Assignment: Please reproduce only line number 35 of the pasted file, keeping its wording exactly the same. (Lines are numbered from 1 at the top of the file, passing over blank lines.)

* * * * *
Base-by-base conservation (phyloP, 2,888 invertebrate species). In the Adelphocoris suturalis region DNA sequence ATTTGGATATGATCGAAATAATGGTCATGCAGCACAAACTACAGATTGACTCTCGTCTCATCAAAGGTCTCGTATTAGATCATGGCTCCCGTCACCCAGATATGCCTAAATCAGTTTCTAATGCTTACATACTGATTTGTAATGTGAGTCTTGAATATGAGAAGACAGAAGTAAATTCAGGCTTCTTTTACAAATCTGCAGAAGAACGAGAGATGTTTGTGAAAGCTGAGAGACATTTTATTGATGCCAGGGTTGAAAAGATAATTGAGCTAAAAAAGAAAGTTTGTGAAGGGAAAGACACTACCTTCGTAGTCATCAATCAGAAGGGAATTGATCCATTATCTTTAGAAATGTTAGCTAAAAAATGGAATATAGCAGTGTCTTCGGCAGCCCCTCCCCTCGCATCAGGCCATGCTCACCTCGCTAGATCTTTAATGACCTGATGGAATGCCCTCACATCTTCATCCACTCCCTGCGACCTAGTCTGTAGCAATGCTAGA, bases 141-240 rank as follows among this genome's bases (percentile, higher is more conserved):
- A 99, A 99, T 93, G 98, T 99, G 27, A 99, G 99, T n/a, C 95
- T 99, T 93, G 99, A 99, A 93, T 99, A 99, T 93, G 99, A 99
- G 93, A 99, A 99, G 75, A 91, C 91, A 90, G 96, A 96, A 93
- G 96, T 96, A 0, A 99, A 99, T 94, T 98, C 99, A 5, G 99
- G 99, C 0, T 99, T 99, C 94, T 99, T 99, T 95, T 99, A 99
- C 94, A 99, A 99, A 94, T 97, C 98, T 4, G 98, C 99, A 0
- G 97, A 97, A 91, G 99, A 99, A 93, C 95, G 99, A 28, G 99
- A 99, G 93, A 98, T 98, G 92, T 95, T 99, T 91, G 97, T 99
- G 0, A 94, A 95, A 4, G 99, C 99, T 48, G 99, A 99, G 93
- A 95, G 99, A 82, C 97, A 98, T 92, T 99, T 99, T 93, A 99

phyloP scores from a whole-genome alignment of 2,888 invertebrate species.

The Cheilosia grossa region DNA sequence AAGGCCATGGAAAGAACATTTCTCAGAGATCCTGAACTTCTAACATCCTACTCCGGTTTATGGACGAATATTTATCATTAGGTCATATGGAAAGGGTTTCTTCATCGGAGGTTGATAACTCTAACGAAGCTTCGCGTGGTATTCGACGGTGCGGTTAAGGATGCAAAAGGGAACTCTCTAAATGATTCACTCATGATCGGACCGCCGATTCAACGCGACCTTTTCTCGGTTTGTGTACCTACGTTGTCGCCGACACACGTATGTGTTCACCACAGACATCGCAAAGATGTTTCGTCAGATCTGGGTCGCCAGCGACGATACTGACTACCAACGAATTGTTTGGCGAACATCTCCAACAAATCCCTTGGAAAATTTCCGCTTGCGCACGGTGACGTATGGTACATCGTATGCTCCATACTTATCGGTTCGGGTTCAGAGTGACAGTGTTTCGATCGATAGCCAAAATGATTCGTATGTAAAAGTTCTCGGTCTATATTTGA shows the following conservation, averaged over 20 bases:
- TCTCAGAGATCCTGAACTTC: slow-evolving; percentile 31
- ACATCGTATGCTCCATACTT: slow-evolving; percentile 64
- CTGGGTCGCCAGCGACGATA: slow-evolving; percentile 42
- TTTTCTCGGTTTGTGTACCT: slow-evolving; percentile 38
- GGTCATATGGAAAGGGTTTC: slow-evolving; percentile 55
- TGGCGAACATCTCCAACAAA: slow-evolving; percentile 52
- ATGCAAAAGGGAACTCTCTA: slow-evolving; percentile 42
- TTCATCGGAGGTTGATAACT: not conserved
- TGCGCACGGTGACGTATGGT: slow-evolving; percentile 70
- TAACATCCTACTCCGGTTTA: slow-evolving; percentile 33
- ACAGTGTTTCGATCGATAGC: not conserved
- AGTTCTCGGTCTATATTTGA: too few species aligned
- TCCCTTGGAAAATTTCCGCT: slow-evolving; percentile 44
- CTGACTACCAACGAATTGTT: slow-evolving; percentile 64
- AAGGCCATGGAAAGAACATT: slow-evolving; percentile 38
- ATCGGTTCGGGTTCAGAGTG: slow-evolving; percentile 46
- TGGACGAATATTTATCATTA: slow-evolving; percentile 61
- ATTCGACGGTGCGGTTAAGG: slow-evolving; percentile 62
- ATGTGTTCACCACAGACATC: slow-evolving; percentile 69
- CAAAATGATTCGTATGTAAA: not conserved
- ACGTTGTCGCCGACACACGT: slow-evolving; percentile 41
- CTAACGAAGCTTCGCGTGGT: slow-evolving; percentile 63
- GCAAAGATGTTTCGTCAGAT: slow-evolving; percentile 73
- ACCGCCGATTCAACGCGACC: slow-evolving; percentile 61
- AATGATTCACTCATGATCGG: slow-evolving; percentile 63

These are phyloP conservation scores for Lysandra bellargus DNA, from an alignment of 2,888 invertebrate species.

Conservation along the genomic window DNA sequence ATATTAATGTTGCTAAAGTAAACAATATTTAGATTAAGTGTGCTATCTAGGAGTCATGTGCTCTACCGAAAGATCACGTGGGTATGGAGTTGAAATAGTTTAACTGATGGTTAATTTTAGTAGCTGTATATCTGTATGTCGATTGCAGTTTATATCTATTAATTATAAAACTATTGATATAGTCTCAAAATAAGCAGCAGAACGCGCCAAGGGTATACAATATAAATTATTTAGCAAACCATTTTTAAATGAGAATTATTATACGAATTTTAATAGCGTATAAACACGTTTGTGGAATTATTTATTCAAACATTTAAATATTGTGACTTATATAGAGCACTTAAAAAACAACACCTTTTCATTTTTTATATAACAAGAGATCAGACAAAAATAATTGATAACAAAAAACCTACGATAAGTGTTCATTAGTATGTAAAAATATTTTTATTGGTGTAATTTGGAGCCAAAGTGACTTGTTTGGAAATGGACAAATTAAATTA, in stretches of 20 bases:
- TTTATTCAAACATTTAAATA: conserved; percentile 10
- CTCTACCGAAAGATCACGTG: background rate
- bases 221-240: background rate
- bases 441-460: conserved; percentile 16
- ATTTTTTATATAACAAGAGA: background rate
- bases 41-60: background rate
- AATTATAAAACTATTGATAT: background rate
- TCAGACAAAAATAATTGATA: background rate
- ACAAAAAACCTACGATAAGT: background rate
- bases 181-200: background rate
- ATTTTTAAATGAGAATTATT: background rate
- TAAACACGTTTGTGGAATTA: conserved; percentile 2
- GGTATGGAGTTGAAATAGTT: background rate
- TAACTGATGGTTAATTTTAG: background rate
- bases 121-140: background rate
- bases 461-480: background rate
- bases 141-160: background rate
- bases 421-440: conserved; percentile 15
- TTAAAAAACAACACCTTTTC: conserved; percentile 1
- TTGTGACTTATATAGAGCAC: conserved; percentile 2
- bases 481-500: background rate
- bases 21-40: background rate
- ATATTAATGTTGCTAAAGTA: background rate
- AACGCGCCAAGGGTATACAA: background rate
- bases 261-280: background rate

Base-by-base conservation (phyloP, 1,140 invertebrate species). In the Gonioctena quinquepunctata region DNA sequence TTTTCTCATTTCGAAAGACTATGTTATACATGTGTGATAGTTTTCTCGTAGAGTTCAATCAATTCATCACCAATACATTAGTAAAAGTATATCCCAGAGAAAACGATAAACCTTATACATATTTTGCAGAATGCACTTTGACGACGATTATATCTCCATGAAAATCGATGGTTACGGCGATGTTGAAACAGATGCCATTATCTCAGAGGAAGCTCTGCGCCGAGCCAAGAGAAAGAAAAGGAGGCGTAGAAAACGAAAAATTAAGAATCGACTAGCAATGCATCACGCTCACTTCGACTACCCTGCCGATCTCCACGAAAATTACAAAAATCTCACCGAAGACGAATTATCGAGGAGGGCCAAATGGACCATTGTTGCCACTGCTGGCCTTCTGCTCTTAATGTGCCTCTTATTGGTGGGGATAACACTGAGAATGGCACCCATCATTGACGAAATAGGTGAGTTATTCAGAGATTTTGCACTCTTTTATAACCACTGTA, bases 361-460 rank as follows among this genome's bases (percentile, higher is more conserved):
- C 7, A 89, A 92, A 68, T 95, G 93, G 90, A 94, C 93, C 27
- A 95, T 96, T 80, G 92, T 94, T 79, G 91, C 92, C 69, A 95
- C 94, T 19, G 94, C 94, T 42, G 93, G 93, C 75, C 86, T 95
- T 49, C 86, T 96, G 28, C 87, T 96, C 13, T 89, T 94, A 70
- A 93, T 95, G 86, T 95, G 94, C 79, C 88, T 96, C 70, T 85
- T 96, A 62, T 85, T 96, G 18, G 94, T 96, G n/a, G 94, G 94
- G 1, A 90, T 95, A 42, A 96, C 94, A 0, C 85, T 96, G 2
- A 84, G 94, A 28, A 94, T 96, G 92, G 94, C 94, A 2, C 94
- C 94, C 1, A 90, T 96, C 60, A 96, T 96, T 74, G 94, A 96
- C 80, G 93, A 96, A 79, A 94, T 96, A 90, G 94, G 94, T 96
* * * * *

- CTAACGAAGCTTCGCGTGGT: slow-evolving; percentile 63